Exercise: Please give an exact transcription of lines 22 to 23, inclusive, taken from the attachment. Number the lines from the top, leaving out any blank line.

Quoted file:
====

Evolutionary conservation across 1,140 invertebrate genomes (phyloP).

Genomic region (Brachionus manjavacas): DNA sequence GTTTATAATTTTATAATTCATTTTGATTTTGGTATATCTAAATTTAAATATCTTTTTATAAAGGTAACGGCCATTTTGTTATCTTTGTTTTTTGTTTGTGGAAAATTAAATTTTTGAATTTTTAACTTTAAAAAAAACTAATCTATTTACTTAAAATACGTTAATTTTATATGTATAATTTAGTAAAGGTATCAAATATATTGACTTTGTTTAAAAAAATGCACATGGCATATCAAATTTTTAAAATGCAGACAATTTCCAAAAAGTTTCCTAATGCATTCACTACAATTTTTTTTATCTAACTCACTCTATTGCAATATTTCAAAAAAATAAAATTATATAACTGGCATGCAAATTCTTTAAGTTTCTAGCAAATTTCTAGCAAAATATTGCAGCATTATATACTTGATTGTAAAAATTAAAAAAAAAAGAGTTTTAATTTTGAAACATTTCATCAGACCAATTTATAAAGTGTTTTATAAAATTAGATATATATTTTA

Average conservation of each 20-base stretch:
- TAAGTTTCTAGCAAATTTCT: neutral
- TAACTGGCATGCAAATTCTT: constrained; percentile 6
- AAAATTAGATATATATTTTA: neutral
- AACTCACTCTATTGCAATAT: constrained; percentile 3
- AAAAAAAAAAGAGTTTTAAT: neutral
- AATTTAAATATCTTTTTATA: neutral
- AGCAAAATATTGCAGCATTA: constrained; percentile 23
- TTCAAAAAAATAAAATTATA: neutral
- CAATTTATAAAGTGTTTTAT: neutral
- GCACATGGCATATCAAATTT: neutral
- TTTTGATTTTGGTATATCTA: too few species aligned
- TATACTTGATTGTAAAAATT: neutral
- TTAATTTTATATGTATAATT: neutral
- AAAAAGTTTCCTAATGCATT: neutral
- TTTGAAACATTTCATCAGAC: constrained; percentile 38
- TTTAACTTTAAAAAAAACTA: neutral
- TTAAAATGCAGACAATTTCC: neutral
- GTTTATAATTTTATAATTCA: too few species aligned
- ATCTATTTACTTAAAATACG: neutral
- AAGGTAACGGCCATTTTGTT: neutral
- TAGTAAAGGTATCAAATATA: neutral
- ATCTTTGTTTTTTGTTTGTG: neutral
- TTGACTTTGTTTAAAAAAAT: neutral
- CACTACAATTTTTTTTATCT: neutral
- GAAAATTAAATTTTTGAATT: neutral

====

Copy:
- ATCTATTTACTTAAAATACG: neutral
- AAGGTAACGGCCATTTTGTT: neutral